RALEIGH, N.C. (WNCN) — You’ve seen the first breathtaking images from the James Webb Space Telescope.

But did you know the telescope’s namesake was from central North Carolina?

The photographs that captured humanity’s deepest look yet into the cosmos brought attention to the former head of NASA.

Webb was born in Tally Ho, a township in Granville County, in 1906 and was the son of the county’s superintendent of schools who served for 26 years. 

He graduated from the University of North Carolina in 1928 and came to Washington in 1932, spending two years as the secretary to U.S. Rep. Edward Pou, who represented North Carolina’s 4th Congressional district.

He also served as an assistant to former Gov. O. Max Gardner from 1934-36.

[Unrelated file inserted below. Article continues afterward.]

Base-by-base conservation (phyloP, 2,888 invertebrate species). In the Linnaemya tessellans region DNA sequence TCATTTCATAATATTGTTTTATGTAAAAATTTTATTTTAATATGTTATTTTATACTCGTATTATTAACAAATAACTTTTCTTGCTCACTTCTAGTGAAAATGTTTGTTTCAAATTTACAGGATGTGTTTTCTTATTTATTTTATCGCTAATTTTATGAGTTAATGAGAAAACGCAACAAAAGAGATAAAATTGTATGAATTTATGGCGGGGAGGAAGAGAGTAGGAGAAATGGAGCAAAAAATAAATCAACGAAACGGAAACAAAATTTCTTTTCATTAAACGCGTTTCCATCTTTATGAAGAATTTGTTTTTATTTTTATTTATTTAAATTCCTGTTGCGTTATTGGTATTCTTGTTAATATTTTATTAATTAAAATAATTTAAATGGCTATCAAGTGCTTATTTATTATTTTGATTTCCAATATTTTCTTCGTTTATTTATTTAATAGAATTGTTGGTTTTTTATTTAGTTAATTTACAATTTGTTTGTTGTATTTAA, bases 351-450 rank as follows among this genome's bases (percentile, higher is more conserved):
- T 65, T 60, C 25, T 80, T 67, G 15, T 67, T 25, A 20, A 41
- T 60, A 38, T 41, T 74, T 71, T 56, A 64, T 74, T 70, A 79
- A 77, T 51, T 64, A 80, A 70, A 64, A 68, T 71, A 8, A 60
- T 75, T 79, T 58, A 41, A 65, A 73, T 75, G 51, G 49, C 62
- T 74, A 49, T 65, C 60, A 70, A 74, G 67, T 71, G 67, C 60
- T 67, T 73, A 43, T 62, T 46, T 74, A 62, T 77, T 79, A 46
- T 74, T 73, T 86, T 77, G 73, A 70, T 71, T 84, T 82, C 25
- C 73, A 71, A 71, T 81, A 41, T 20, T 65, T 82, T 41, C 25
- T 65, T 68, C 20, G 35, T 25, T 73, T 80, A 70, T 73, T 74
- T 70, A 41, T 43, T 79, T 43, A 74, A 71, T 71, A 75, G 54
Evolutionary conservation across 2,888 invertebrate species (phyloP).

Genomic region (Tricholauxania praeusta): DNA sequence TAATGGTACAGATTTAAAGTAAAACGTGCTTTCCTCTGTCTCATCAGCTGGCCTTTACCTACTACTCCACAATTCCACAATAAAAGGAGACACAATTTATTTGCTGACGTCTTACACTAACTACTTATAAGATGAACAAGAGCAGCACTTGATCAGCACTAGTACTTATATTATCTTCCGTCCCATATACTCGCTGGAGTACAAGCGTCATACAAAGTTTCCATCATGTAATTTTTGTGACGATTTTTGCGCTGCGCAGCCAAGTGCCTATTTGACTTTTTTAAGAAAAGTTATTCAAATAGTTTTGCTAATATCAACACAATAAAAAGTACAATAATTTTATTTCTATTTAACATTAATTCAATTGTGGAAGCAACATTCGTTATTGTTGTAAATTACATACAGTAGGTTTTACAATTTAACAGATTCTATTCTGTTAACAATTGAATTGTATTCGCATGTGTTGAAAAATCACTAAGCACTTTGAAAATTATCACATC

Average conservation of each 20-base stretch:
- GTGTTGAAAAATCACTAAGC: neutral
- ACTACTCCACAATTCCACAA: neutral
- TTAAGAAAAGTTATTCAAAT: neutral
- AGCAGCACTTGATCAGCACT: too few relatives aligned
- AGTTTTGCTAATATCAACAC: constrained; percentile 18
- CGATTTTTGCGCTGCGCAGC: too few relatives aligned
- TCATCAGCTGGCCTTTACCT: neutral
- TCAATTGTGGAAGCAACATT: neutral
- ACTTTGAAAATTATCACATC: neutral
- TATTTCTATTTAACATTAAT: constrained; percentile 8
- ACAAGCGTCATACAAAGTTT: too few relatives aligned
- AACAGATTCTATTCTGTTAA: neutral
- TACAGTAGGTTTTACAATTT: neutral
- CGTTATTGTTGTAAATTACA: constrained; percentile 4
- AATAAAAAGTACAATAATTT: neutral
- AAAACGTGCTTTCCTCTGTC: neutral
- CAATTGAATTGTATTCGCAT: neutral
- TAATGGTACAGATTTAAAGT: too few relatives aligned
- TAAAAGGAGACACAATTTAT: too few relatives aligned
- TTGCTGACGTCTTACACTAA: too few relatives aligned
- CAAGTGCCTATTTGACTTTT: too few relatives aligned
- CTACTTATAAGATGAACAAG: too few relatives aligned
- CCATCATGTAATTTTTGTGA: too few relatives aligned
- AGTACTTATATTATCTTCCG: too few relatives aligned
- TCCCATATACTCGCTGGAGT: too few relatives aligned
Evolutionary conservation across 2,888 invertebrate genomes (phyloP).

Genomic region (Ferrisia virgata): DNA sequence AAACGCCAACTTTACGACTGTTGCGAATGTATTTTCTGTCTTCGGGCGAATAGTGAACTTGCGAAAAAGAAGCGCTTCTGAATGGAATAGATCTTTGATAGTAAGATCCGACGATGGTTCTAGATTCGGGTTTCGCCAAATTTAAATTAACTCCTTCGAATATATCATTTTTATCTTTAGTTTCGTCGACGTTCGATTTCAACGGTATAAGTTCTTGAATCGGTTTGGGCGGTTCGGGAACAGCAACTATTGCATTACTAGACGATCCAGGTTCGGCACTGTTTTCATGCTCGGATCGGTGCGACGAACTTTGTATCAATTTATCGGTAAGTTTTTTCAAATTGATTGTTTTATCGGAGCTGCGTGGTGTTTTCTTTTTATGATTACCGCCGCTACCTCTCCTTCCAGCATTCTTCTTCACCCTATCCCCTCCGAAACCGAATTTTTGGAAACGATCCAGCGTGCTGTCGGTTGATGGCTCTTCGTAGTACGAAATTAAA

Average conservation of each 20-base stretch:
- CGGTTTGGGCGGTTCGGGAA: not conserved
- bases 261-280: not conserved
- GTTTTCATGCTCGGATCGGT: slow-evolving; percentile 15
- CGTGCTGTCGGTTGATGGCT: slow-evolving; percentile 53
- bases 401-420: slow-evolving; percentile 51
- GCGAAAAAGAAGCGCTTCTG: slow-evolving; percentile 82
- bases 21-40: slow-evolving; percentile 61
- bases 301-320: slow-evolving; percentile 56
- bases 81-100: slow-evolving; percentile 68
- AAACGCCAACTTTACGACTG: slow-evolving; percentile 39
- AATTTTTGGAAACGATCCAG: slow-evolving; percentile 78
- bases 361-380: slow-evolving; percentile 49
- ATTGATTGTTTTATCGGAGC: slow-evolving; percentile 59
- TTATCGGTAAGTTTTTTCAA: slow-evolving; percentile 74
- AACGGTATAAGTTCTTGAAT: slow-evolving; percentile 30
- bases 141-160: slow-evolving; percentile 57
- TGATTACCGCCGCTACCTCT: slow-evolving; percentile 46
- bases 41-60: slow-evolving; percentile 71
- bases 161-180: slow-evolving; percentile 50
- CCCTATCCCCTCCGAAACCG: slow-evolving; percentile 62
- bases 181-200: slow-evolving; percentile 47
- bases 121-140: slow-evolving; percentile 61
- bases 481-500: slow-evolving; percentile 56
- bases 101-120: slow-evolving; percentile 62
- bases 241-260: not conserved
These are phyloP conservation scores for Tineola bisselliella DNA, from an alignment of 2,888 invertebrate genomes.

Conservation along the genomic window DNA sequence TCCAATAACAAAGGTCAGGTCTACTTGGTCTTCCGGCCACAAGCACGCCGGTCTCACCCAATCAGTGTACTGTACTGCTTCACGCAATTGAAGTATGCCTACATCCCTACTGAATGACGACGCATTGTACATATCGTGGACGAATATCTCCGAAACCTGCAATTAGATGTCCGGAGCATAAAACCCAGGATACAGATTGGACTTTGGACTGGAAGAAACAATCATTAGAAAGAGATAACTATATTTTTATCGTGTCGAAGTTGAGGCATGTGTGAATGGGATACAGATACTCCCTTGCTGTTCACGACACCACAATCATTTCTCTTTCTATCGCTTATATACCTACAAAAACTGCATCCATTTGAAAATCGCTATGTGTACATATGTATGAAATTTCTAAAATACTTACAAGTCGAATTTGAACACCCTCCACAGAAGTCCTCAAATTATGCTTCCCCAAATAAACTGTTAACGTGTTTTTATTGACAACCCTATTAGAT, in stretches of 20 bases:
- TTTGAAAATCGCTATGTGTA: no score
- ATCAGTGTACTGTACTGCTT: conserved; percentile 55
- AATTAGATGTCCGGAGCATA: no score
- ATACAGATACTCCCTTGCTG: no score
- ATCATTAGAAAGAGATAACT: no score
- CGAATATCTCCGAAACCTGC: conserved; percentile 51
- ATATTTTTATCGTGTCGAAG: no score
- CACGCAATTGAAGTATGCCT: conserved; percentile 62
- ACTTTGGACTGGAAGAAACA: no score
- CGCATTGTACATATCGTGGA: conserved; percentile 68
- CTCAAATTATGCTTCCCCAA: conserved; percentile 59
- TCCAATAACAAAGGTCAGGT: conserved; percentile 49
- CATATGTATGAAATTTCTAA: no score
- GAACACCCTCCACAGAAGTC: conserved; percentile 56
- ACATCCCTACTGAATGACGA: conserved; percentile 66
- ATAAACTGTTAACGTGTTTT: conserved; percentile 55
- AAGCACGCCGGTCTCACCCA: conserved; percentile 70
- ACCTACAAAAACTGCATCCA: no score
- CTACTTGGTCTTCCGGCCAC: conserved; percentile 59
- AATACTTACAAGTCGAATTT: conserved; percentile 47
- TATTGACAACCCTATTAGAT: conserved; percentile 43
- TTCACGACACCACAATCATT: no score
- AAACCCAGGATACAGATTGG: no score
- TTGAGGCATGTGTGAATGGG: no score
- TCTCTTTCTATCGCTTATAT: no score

He was appointed by President John F. Kennedy in 1961 as the administrator of NASA, and was in charge when Kennedy set a goal to land an American on the moon before the end of the 1960s.

His tenure also included the deaths of three astronauts in a flash fire on the launch pad in 1967, and he shouldered much of the public blame for their deaths.

He stepped down the following year when President Lyndon B. Johnson chose not to run for re-election.

He died in 1992 at the age of 85, and the telescope was renamed after him a decade later. It launched on Christmas Day 2021.